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lbpod

Let's just 'ASSUME', for a moment, that the insulation
can be left uncovered and you repair the cat scratches.
How can you insure that the cats will not do any more
damage?

    Bookmark   November 5, 2009 at 9:42AM
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sierraeast

Declaw the cat! They'll make a mess of most any substrate. I've repaired drywall many times from cat scratches. Your talking about foam board here.

    Bookmark   November 5, 2009 at 10:28AM
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juliet3

Don't listen to Sierraeast. Don't declaw the cat. Do you know how a cat is declawed? They take a big guillotine-like cutter and snap off each first knuckle. The pain must be agonizing. Then the cat has to walk on its shortened paws for the rest of its life. Sierraeast - do you mind if someone snaps off your first knuckle on each of your fingers? Perhaps you're messy and that will solve the problem.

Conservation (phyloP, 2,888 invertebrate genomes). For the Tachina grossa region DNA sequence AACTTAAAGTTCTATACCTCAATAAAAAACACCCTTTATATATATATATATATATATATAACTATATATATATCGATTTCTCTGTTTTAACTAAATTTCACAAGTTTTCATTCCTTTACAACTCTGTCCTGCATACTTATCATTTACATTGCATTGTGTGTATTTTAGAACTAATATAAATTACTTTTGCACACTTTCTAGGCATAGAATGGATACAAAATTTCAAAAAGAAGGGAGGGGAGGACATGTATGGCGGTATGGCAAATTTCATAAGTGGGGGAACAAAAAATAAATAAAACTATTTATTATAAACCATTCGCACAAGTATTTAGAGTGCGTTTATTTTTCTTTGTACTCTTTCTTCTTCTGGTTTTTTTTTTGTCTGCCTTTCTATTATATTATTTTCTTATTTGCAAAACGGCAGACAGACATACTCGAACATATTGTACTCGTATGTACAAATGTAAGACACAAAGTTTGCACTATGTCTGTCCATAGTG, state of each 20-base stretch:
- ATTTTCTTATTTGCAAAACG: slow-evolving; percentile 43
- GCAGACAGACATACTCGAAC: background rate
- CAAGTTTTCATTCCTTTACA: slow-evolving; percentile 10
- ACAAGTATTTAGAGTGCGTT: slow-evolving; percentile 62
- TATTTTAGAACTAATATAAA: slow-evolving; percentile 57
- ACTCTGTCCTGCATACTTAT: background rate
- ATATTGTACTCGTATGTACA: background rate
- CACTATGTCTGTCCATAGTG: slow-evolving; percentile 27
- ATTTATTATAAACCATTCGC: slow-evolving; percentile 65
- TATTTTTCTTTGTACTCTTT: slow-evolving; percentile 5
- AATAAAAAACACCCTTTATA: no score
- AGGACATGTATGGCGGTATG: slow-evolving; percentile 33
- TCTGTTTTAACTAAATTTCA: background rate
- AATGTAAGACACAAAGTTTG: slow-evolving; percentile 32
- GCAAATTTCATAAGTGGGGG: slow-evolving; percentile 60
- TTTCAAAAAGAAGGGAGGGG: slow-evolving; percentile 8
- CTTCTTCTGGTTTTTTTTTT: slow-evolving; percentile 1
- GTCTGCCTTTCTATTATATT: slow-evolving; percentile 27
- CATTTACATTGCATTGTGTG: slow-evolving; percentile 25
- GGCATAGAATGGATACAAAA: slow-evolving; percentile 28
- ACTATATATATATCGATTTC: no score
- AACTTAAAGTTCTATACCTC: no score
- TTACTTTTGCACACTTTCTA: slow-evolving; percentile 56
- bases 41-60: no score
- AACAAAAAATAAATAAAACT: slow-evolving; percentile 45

The cat will not scratch the drywall once it goes over the insulation. Since it seems that putting the drywall up is urgent given the danger and the Code violations, I would expect this problem to be solved soon. Keep your cat out of the basement till then. Don't mutilate the cat just so your foam board doesn't have scratches on it.

    Bookmark   November 5, 2009 at 11:16AM
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sierraeast